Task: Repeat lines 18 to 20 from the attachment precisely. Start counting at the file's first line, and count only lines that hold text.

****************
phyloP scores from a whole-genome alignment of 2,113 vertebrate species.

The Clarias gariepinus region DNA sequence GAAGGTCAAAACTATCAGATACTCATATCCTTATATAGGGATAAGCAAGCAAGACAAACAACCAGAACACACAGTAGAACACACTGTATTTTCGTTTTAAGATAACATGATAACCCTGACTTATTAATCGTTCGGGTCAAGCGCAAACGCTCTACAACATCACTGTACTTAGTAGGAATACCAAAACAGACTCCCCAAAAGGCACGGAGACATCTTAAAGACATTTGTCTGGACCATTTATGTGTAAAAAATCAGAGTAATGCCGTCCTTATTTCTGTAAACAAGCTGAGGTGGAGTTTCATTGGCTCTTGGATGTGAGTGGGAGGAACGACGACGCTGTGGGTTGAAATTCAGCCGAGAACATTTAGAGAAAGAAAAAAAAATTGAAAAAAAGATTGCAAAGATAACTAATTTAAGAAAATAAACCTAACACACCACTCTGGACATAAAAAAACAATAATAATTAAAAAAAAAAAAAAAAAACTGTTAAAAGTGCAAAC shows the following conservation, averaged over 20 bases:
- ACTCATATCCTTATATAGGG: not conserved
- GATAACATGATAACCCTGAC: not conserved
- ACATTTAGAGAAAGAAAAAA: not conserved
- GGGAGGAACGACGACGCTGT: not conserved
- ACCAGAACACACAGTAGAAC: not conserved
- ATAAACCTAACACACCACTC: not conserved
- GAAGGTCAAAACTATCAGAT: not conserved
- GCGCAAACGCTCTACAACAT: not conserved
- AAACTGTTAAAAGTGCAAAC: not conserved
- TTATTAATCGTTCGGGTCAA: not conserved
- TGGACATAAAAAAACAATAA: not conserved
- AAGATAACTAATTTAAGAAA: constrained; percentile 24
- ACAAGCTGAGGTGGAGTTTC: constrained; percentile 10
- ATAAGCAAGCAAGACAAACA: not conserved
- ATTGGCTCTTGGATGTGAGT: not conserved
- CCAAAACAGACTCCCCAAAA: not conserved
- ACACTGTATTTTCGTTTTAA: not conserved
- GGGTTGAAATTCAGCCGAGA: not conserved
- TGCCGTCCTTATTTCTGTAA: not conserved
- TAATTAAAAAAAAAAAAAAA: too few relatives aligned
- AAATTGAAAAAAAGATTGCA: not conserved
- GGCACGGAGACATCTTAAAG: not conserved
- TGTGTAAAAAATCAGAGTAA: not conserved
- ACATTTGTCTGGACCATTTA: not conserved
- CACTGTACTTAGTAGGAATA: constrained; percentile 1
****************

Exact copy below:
- CCAAAACAGACTCCCCAAAA: not conserved
- ACACTGTATTTTCGTTTTAA: not conserved
- GGGTTGAAATTCAGCCGAGA: not conserved